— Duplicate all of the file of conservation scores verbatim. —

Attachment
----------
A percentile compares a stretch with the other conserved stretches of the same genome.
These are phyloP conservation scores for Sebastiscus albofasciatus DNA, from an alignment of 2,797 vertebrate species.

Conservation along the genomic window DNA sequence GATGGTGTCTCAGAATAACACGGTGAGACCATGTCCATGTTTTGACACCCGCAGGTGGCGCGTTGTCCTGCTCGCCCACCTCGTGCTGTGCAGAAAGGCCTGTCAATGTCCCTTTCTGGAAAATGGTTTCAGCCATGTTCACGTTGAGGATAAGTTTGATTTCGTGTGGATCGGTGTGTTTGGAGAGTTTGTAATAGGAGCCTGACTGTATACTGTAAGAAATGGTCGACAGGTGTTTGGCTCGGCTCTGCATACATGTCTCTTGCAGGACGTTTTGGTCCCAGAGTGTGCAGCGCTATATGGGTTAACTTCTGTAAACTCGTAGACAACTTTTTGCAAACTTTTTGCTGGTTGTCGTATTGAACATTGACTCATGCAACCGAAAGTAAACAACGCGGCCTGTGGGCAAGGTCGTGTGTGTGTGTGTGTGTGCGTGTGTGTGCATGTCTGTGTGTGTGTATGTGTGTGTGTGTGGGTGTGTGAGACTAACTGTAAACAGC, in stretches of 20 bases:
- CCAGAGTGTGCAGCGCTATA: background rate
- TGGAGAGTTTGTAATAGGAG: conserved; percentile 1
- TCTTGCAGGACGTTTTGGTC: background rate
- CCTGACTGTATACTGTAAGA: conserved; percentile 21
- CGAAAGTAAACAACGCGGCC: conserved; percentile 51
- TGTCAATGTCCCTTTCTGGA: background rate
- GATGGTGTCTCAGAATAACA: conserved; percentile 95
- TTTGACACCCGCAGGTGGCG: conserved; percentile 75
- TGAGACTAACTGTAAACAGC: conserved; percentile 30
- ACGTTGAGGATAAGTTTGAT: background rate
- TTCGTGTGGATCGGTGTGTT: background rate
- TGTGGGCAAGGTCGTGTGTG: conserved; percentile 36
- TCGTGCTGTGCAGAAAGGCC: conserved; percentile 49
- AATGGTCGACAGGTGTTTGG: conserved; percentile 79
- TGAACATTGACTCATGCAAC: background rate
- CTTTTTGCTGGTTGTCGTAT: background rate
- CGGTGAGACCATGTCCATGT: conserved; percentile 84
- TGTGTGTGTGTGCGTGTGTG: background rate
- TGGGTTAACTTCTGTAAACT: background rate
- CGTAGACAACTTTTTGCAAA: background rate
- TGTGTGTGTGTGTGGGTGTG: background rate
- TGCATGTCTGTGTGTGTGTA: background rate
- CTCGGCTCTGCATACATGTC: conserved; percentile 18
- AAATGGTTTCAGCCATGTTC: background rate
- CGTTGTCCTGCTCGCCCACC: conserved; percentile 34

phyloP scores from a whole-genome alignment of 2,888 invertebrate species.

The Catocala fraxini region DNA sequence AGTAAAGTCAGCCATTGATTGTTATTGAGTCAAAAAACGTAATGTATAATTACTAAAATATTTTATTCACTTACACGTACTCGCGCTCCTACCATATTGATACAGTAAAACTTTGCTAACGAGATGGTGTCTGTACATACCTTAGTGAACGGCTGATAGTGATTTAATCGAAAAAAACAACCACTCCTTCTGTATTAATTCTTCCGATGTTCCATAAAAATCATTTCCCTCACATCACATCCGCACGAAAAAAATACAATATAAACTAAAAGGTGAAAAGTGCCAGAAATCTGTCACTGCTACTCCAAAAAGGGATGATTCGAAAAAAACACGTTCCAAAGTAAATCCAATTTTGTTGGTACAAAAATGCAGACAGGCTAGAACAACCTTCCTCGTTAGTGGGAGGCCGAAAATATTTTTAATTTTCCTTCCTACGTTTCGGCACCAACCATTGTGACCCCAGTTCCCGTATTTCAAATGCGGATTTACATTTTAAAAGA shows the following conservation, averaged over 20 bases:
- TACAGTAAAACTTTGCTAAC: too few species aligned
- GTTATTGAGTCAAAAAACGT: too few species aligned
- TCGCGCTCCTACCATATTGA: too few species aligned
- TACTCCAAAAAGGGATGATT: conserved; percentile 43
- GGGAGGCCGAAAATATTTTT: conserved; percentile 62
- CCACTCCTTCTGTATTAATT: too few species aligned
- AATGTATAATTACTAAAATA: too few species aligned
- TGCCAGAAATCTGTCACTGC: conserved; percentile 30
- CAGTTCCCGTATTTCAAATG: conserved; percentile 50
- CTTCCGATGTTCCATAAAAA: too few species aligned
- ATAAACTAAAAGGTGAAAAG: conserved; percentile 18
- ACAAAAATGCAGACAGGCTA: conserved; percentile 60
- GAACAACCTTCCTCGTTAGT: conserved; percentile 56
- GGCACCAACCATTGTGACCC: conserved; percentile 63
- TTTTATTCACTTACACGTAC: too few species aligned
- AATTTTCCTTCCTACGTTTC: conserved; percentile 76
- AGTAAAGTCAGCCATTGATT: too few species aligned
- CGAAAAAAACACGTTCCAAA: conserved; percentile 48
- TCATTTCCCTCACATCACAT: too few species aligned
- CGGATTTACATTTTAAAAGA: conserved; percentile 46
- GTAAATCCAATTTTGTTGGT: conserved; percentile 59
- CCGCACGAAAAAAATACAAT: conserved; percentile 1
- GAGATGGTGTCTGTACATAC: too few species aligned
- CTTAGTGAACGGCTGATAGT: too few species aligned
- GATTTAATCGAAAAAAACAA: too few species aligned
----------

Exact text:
A percentile compares a stretch with the other conserved stretches of the same genome.
These are phyloP conservation scores for Sebastiscus albofasciatus DNA, from an alignment of 2,797 vertebrate species.

Conservation along the genomic window DNA sequence GATGGTGTCTCAGAATAACACGGTGAGACCATGTCCATGTTTTGACACCCGCAGGTGGCGCGTTGTCCTGCTCGCCCACCTCGTGCTGTGCAGAAAGGCCTGTCAATGTCCCTTTCTGGAAAATGGTTTCAGCCATGTTCACGTTGAGGATAAGTTTGATTTCGTGTGGATCGGTGTGTTTGGAGAGTTTGTAATAGGAGCCTGACTGTATACTGTAAGAAATGGTCGACAGGTGTTTGGCTCGGCTCTGCATACATGTCTCTTGCAGGACGTTTTGGTCCCAGAGTGTGCAGCGCTATATGGGTTAACTTCTGTAAACTCGTAGACAACTTTTTGCAAACTTTTTGCTGGTTGTCGTATTGAACATTGACTCATGCAACCGAAAGTAAACAACGCGGCCTGTGGGCAAGGTCGTGTGTGTGTGTGTGTGTGCGTGTGTGTGCATGTCTGTGTGTGTGTATGTGTGTGTGTGTGGGTGTGTGAGACTAACTGTAAACAGC, in stretches of 20 bases:
- CCAGAGTGTGCAGCGCTATA: background rate
- TGGAGAGTTTGTAATAGGAG: conserved; percentile 1
- TCTTGCAGGACGTTTTGGTC: background rate
- CCTGACTGTATACTGTAAGA: conserved; percentile 21
- CGAAAGTAAACAACGCGGCC: conserved; percentile 51
- TGTCAATGTCCCTTTCTGGA: background rate
- GATGGTGTCTCAGAATAACA: conserved; percentile 95
- TTTGACACCCGCAGGTGGCG: conserved; percentile 75
- TGAGACTAACTGTAAACAGC: conserved; percentile 30
- ACGTTGAGGATAAGTTTGAT: background rate
- TTCGTGTGGATCGGTGTGTT: background rate
- TGTGGGCAAGGTCGTGTGTG: conserved; percentile 36
- TCGTGCTGTGCAGAAAGGCC: conserved; percentile 49
- AATGGTCGACAGGTGTTTGG: conserved; percentile 79
- TGAACATTGACTCATGCAAC: background rate
- CTTTTTGCTGGTTGTCGTAT: background rate
- CGGTGAGACCATGTCCATGT: conserved; percentile 84
- TGTGTGTGTGTGCGTGTGTG: background rate
- TGGGTTAACTTCTGTAAACT: background rate
- CGTAGACAACTTTTTGCAAA: background rate
- TGTGTGTGTGTGTGGGTGTG: background rate
- TGCATGTCTGTGTGTGTGTA: background rate
- CTCGGCTCTGCATACATGTC: conserved; percentile 18
- AAATGGTTTCAGCCATGTTC: background rate
- CGTTGTCCTGCTCGCCCACC: conserved; percentile 34

phyloP scores from a whole-genome alignment of 2,888 invertebrate species.

The Catocala fraxini region DNA sequence AGTAAAGTCAGCCATTGATTGTTATTGAGTCAAAAAACGTAATGTATAATTACTAAAATATTTTATTCACTTACACGTACTCGCGCTCCTACCATATTGATACAGTAAAACTTTGCTAACGAGATGGTGTCTGTACATACCTTAGTGAACGGCTGATAGTGATTTAATCGAAAAAAACAACCACTCCTTCTGTATTAATTCTTCCGATGTTCCATAAAAATCATTTCCCTCACATCACATCCGCACGAAAAAAATACAATATAAACTAAAAGGTGAAAAGTGCCAGAAATCTGTCACTGCTACTCCAAAAAGGGATGATTCGAAAAAAACACGTTCCAAAGTAAATCCAATTTTGTTGGTACAAAAATGCAGACAGGCTAGAACAACCTTCCTCGTTAGTGGGAGGCCGAAAATATTTTTAATTTTCCTTCCTACGTTTCGGCACCAACCATTGTGACCCCAGTTCCCGTATTTCAAATGCGGATTTACATTTTAAAAGA shows the following conservation, averaged over 20 bases:
- TACAGTAAAACTTTGCTAAC: too few species aligned
- GTTATTGAGTCAAAAAACGT: too few species aligned
- TCGCGCTCCTACCATATTGA: too few species aligned
- TACTCCAAAAAGGGATGATT: conserved; percentile 43
- GGGAGGCCGAAAATATTTTT: conserved; percentile 62
- CCACTCCTTCTGTATTAATT: too few species aligned
- AATGTATAATTACTAAAATA: too few species aligned
- TGCCAGAAATCTGTCACTGC: conserved; percentile 30
- CAGTTCCCGTATTTCAAATG: conserved; percentile 50
- CTTCCGATGTTCCATAAAAA: too few species aligned
- ATAAACTAAAAGGTGAAAAG: conserved; percentile 18
- ACAAAAATGCAGACAGGCTA: conserved; percentile 60
- GAACAACCTTCCTCGTTAGT: conserved; percentile 56
- GGCACCAACCATTGTGACCC: conserved; percentile 63
- TTTTATTCACTTACACGTAC: too few species aligned
- AATTTTCCTTCCTACGTTTC: conserved; percentile 76
- AGTAAAGTCAGCCATTGATT: too few species aligned
- CGAAAAAAACACGTTCCAAA: conserved; percentile 48
- TCATTTCCCTCACATCACAT: too few species aligned
- CGGATTTACATTTTAAAAGA: conserved; percentile 46
- GTAAATCCAATTTTGTTGGT: conserved; percentile 59
- CCGCACGAAAAAAATACAAT: conserved; percentile 1
- GAGATGGTGTCTGTACATAC: too few species aligned
- CTTAGTGAACGGCTGATAGT: too few species aligned
- GATTTAATCGAAAAAAACAA: too few species aligned